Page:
My interpretation was the more modern "four calling birds" so I picked the Purple Finch as a local songbird. Roger Tory Peterson describes them as being "like a sparrow dipped in raspberry jam".The question remains, why call them "purple"? However, nicely colourful as they are, the real bird of the song was a "colly bird". Colly means black as coal and would have been the European Blackbird. Why blackbirds as a gift? Well, as in "Sing a Song of Sixpence", they were food and would have added to the feast for 12th Night - along with the eggs from those Three French Hens. Since the song accumulates, there would eventually be enough colly birds to outdo the four-and-twenty who were baked in the "sixpence" pie. Some see the song simply as a folk song for the festive season that celebrates the feasting and celebration. Others say there is a hidden meaning to it - just like nursery rhymes. For a period of English history, Roman Catholics were not allowed to practice their faith openly. The "12 Days of Christmas" is seen as a secret catechism that could be sung in public. In this interpretation, the four birds stand for the four Gospels of Matthew, Mark, Luke and John.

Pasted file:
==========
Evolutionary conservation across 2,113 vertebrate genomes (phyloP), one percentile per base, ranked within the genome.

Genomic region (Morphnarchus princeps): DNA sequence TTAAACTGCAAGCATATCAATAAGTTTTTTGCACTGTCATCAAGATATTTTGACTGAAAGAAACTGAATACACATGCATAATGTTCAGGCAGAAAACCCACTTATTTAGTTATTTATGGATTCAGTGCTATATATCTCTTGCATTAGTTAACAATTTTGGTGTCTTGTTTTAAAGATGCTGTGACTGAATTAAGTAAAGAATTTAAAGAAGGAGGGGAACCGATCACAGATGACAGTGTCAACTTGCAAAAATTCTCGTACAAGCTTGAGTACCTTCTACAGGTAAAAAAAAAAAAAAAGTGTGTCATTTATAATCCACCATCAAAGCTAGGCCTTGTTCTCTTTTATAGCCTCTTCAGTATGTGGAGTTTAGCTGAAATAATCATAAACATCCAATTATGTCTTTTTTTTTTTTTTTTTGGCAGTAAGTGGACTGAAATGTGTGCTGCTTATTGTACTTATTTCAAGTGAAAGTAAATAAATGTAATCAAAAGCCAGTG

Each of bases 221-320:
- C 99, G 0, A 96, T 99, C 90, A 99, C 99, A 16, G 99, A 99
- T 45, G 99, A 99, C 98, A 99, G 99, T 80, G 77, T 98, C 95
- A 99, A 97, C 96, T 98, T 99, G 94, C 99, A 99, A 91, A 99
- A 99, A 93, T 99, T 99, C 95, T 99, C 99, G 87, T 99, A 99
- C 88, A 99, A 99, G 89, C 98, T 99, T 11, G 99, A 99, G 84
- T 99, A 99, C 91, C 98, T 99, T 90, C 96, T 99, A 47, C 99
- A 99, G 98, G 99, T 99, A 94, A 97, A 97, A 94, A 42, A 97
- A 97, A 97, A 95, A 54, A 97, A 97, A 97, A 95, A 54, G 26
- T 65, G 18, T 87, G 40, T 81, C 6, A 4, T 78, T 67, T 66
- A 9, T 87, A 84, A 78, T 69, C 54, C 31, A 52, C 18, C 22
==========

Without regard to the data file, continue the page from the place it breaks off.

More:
Loraine Wellman has studied art ever since she was a child and was recommended to classes at the Vancouver Art Gallery.She has a certificate from Vancouver School of Art (now Emily Carr) and a B.Ed from UBC. Exhibitions include Gateway Theatre, Richmond Art Gallery and Richmond City Hall.
Loraine is an Active member of the Federation of Canadian Artists, a member of Richmond Artists Guild, an a regular participant in a Life Drawing group. Her paintings are in collections in Canada, USA, Europe and Taiwan.